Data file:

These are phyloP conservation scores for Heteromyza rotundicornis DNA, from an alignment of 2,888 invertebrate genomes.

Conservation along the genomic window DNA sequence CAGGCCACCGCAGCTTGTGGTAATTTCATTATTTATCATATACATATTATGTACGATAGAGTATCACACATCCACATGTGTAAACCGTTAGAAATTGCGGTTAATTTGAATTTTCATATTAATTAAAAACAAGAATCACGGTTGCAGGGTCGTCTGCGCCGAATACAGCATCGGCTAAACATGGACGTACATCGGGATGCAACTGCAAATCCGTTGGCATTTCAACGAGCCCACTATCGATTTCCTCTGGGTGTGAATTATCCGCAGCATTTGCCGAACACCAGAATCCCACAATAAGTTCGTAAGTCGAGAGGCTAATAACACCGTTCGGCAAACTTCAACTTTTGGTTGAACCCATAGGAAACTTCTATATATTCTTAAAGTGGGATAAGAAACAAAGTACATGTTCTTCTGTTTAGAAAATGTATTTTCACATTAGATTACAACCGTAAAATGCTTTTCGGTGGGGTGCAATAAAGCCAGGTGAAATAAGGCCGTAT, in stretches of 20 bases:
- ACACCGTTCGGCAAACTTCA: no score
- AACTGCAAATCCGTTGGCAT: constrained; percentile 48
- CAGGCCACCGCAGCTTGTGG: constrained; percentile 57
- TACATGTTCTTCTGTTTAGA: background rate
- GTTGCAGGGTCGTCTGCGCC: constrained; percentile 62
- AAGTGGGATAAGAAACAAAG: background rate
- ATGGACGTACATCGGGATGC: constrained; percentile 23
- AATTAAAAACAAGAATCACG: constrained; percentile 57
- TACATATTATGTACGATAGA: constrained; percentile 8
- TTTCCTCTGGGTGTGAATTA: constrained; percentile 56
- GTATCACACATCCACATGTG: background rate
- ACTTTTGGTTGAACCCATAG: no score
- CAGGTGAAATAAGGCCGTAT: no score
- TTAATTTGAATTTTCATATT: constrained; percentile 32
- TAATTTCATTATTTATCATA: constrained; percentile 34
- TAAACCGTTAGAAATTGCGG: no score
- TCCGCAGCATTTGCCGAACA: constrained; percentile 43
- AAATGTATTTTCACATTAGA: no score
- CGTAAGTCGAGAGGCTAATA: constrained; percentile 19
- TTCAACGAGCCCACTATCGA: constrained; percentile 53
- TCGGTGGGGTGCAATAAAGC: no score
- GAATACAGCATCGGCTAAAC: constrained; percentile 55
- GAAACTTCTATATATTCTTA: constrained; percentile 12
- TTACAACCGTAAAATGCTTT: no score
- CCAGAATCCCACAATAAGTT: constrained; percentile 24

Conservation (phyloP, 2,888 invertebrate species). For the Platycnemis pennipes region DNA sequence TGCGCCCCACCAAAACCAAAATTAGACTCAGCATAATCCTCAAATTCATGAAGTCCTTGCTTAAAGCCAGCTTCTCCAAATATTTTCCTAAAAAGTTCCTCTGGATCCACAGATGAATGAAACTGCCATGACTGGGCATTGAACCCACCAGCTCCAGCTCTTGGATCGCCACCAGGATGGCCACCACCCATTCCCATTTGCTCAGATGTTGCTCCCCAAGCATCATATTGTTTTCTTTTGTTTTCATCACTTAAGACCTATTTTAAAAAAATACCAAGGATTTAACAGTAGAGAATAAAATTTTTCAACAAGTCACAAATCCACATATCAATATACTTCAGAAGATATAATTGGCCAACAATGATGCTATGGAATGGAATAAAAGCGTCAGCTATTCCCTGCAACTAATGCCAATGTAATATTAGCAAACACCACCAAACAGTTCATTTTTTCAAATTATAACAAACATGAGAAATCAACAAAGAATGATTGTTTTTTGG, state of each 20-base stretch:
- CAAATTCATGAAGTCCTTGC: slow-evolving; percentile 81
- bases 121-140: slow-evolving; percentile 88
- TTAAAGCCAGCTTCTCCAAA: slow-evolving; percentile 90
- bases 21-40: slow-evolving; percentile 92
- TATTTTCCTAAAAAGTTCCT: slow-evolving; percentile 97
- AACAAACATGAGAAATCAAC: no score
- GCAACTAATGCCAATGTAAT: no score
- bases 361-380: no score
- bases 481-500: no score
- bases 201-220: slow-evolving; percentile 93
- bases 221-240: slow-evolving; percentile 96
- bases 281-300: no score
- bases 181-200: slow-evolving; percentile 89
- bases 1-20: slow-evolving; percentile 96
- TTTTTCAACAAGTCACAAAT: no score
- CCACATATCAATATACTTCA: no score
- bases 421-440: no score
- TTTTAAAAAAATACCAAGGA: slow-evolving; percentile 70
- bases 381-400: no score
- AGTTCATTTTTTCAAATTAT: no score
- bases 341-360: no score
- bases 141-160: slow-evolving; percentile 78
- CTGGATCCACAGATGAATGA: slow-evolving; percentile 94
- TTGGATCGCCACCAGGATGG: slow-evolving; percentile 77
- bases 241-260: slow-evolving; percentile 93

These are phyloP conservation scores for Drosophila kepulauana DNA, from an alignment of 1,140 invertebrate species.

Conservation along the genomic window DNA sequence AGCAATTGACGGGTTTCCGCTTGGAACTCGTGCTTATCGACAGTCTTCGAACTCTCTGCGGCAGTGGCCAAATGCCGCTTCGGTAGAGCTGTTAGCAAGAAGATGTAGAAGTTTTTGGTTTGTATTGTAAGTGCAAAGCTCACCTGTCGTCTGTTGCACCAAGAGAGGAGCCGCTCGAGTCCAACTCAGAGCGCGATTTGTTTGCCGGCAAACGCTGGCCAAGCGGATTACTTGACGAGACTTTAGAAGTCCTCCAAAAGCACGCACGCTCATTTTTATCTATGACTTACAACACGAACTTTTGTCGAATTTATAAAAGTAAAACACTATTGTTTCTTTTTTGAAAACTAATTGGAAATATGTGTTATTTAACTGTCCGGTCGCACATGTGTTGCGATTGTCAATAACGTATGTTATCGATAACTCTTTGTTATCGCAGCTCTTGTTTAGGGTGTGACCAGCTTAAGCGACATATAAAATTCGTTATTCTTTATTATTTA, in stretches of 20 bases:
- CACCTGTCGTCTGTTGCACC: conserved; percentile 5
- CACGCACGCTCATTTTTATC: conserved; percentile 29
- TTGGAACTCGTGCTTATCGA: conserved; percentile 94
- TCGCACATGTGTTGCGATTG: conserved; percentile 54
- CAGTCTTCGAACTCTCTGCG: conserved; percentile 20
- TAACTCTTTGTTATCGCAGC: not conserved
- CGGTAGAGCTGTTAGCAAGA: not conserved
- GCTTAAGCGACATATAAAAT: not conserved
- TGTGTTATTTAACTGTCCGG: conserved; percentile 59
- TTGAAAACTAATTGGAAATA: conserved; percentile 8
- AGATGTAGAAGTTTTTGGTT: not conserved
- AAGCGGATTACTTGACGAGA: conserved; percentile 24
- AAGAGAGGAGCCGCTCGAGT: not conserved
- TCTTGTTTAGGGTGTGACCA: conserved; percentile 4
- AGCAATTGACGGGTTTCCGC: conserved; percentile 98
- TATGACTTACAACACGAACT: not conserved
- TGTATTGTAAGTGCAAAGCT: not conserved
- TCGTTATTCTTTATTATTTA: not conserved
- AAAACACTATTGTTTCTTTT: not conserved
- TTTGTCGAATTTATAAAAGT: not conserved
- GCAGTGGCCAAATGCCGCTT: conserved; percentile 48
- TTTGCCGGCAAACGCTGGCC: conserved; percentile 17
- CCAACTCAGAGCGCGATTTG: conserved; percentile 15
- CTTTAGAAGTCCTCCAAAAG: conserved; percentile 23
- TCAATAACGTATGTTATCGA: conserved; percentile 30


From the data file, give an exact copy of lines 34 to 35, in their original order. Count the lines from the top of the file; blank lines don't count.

- AACAAACATGAGAAATCAAC: no score
- GCAACTAATGCCAATGTAAT: no score